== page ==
The guys broke out the Big Boy tools for breaking up some of the existing cement and flagstones
The decision was made to use concrete blocks to keep costs down. We flew them in from the neighbors yard over the fence.
In all we got 5 pallets of 20cm block
We shopped the metal recycle yard for re-bar ... great prices
Saved a lot of money by getting the backhoe for the weekend once again. Delivered on Friday afternoon and pickup on Monday morning ... pay for 1 day
Safety always comes first and even though our gravel walls were strong we still took the time out to shore them up
Out the laser level to make sure we were on target
Why push the heavy mixer around the yard when you can just fly it around like Tinkerbell?
A long day and then we secured the site for the night. We didn't want any people or animals to get a nasty surprise in the dark :-)
Getting ready to get serious about shaping up some footers
Forming up the first of the footers ... we are 1 week into the project
A lot of money was saved by cutting up old wood for framing the footers
Drilled into the wall to secure re-bar when the footer is poured
The first footer is being poured... or I should say we hauled it bucket by bucket down the steps. This was WAY TOO LABOR INTENSIVE!
To save money we purchased a pallet of cement and rented a truck to bring it home ourselves. We unloaded 60 bags in all!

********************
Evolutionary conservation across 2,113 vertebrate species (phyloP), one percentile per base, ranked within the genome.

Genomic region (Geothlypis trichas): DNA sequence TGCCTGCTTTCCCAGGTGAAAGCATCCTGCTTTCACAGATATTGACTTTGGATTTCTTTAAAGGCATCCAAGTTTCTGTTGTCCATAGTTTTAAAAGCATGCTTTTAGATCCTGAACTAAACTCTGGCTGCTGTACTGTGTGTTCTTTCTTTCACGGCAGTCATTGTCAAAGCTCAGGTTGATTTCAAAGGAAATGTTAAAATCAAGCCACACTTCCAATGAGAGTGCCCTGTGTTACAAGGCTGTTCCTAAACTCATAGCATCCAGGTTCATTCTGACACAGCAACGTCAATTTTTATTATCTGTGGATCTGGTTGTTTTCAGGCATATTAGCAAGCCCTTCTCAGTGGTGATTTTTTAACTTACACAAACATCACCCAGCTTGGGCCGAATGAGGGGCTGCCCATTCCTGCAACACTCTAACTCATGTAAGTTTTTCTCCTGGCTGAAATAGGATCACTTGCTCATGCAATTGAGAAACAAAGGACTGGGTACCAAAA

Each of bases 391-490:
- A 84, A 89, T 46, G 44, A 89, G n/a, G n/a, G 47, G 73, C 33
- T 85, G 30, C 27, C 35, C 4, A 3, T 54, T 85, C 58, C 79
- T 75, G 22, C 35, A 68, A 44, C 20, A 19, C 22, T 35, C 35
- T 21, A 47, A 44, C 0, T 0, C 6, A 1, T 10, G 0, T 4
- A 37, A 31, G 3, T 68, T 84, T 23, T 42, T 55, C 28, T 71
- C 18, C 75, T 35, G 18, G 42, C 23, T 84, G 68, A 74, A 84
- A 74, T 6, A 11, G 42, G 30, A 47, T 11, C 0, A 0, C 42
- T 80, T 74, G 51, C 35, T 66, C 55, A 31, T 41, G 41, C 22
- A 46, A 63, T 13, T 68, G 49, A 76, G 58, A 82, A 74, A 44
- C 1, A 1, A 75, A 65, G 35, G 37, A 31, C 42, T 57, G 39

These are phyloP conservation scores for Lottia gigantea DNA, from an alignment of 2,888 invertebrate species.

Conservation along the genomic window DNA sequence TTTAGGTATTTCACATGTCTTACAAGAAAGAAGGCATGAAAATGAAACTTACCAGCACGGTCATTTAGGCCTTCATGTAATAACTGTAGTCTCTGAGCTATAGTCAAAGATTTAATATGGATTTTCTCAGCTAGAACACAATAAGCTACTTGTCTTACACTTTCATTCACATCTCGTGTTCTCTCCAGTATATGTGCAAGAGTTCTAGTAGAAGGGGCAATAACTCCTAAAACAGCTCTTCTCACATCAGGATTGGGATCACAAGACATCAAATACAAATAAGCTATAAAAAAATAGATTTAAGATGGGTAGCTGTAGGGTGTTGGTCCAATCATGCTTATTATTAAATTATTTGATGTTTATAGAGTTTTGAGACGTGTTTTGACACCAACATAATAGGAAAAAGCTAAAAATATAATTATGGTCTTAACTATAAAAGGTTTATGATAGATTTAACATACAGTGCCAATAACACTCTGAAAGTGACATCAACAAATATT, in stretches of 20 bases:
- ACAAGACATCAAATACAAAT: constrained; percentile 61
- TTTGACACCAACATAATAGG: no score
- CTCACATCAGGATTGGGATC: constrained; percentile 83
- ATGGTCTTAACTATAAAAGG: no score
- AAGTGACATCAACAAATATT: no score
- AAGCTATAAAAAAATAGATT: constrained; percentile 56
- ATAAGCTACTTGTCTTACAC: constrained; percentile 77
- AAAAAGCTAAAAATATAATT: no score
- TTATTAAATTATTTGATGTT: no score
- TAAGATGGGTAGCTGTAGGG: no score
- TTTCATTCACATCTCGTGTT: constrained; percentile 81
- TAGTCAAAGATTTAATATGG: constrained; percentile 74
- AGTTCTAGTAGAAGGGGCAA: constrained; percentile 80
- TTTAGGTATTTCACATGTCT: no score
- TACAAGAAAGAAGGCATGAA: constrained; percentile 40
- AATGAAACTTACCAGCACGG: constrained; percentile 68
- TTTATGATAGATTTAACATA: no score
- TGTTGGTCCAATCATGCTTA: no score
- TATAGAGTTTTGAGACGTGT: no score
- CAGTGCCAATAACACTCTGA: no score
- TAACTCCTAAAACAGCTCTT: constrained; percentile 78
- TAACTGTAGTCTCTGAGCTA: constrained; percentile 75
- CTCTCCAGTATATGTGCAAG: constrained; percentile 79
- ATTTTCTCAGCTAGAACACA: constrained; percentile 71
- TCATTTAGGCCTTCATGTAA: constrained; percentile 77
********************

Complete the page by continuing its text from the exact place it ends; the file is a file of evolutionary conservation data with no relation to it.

OK, we have everything we really need to get serious with the concrete ... let's get busy!
The bucket brigade was going to kill us all so AL put together a concrete chute that proved invaluable
Recycling an old pond liner, we ran it down the chute and it made for a slick surface for the concrete to slide down ... nifty!
Many days it was just the 2 of us ... AL ran the mixer then went in the pit while I fed him the concrete down the chute
Slowly the footers came together ... completed October 4th
The walls begin to go up the end of the first week of October
The laser level helped to get everything spot on
WHEW! The concrete chute was a big help, but it was still done scoop by scoop. I figured I was going to look like Popeye by the end of this project ... lol!
Job completed for the day ... well done!
We were now at the point where we needed to get the insulation (10CM / 4 inches) and the vapor barrier paint.
The walls took a lot of time ... everything needed to be straight for the whole project to turn out right ... concrete was poured in all the blocks and re-bar added for strength ...
The first corner completed ... October 10th
Moving right along on the back wall ... check, adjust, level
Progress is being made .... YEAH!
Shopping Day October 11th
150 meters of drain pipe ... this is for the cooling / heating it will be buried ...